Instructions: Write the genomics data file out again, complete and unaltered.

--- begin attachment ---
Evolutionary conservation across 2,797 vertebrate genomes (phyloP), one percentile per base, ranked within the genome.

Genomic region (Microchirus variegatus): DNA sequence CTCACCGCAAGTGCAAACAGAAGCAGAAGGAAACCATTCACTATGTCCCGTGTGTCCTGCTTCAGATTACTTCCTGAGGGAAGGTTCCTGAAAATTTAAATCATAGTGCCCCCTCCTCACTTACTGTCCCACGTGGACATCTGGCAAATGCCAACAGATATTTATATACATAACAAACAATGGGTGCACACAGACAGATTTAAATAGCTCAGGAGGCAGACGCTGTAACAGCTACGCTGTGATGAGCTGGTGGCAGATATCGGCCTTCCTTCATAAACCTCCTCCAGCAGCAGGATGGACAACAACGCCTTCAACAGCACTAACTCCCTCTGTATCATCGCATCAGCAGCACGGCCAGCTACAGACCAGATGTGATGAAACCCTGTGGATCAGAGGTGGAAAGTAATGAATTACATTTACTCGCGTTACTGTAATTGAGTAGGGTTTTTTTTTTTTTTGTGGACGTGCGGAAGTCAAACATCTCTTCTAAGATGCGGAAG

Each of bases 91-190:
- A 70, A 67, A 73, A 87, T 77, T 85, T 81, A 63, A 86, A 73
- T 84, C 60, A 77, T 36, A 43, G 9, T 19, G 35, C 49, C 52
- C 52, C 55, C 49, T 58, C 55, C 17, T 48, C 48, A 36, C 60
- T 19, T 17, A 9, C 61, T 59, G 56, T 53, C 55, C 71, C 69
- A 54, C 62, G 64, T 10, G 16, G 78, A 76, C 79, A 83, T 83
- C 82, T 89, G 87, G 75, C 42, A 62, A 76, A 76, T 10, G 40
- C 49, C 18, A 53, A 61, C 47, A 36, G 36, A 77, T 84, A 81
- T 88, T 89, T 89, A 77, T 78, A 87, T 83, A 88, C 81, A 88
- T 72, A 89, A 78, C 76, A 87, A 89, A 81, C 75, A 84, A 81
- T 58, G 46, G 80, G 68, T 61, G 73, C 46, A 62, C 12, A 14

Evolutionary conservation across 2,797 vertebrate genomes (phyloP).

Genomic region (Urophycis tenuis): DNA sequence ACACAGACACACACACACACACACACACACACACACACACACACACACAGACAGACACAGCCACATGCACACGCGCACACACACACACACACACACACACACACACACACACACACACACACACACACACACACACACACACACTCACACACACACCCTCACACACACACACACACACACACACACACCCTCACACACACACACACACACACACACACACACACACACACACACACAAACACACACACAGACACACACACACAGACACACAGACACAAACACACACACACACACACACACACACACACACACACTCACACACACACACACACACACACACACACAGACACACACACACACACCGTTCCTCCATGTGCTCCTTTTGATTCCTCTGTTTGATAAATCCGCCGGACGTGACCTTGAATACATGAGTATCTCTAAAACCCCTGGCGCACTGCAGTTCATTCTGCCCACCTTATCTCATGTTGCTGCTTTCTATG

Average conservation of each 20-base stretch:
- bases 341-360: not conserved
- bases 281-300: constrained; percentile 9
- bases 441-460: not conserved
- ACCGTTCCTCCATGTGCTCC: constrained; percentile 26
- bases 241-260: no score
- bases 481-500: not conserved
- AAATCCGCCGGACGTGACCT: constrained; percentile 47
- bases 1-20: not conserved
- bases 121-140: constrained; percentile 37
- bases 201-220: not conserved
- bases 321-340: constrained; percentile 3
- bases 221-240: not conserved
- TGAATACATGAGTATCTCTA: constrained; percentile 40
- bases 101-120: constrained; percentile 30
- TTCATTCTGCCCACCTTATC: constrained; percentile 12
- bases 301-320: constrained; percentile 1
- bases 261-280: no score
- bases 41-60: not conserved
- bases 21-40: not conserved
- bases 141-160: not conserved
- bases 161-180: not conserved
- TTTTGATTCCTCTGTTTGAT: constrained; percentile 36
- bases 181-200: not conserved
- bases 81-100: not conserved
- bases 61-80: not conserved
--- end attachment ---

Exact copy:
Evolutionary conservation across 2,797 vertebrate genomes (phyloP), one percentile per base, ranked within the genome.

Genomic region (Microchirus variegatus): DNA sequence CTCACCGCAAGTGCAAACAGAAGCAGAAGGAAACCATTCACTATGTCCCGTGTGTCCTGCTTCAGATTACTTCCTGAGGGAAGGTTCCTGAAAATTTAAATCATAGTGCCCCCTCCTCACTTACTGTCCCACGTGGACATCTGGCAAATGCCAACAGATATTTATATACATAACAAACAATGGGTGCACACAGACAGATTTAAATAGCTCAGGAGGCAGACGCTGTAACAGCTACGCTGTGATGAGCTGGTGGCAGATATCGGCCTTCCTTCATAAACCTCCTCCAGCAGCAGGATGGACAACAACGCCTTCAACAGCACTAACTCCCTCTGTATCATCGCATCAGCAGCACGGCCAGCTACAGACCAGATGTGATGAAACCCTGTGGATCAGAGGTGGAAAGTAATGAATTACATTTACTCGCGTTACTGTAATTGAGTAGGGTTTTTTTTTTTTTTGTGGACGTGCGGAAGTCAAACATCTCTTCTAAGATGCGGAAG

Each of bases 91-190:
- A 70, A 67, A 73, A 87, T 77, T 85, T 81, A 63, A 86, A 73
- T 84, C 60, A 77, T 36, A 43, G 9, T 19, G 35, C 49, C 52
- C 52, C 55, C 49, T 58, C 55, C 17, T 48, C 48, A 36, C 60
- T 19, T 17, A 9, C 61, T 59, G 56, T 53, C 55, C 71, C 69
- A 54, C 62, G 64, T 10, G 16, G 78, A 76, C 79, A 83, T 83
- C 82, T 89, G 87, G 75, C 42, A 62, A 76, A 76, T 10, G 40
- C 49, C 18, A 53, A 61, C 47, A 36, G 36, A 77, T 84, A 81
- T 88, T 89, T 89, A 77, T 78, A 87, T 83, A 88, C 81, A 88
- T 72, A 89, A 78, C 76, A 87, A 89, A 81, C 75, A 84, A 81
- T 58, G 46, G 80, G 68, T 61, G 73, C 46, A 62, C 12, A 14

Evolutionary conservation across 2,797 vertebrate genomes (phyloP).

Genomic region (Urophycis tenuis): DNA sequence ACACAGACACACACACACACACACACACACACACACACACACACACACAGACAGACACAGCCACATGCACACGCGCACACACACACACACACACACACACACACACACACACACACACACACACACACACACACACACACACACTCACACACACACCCTCACACACACACACACACACACACACACACCCTCACACACACACACACACACACACACACACACACACACACACACACAAACACACACACAGACACACACACACAGACACACAGACACAAACACACACACACACACACACACACACACACACACACTCACACACACACACACACACACACACACACAGACACACACACACACACCGTTCCTCCATGTGCTCCTTTTGATTCCTCTGTTTGATAAATCCGCCGGACGTGACCTTGAATACATGAGTATCTCTAAAACCCCTGGCGCACTGCAGTTCATTCTGCCCACCTTATCTCATGTTGCTGCTTTCTATG

Average conservation of each 20-base stretch:
- bases 341-360: not conserved
- bases 281-300: constrained; percentile 9
- bases 441-460: not conserved
- ACCGTTCCTCCATGTGCTCC: constrained; percentile 26
- bases 241-260: no score
- bases 481-500: not conserved
- AAATCCGCCGGACGTGACCT: constrained; percentile 47
- bases 1-20: not conserved
- bases 121-140: constrained; percentile 37
- bases 201-220: not conserved
- bases 321-340: constrained; percentile 3
- bases 221-240: not conserved
- TGAATACATGAGTATCTCTA: constrained; percentile 40
- bases 101-120: constrained; percentile 30
- TTCATTCTGCCCACCTTATC: constrained; percentile 12
- bases 301-320: constrained; percentile 1
- bases 261-280: no score
- bases 41-60: not conserved
- bases 21-40: not conserved
- bases 141-160: not conserved
- bases 161-180: not conserved
- TTTTGATTCCTCTGTTTGAT: constrained; percentile 36
- bases 181-200: not conserved
- bases 81-100: not conserved
- bases 61-80: not conserved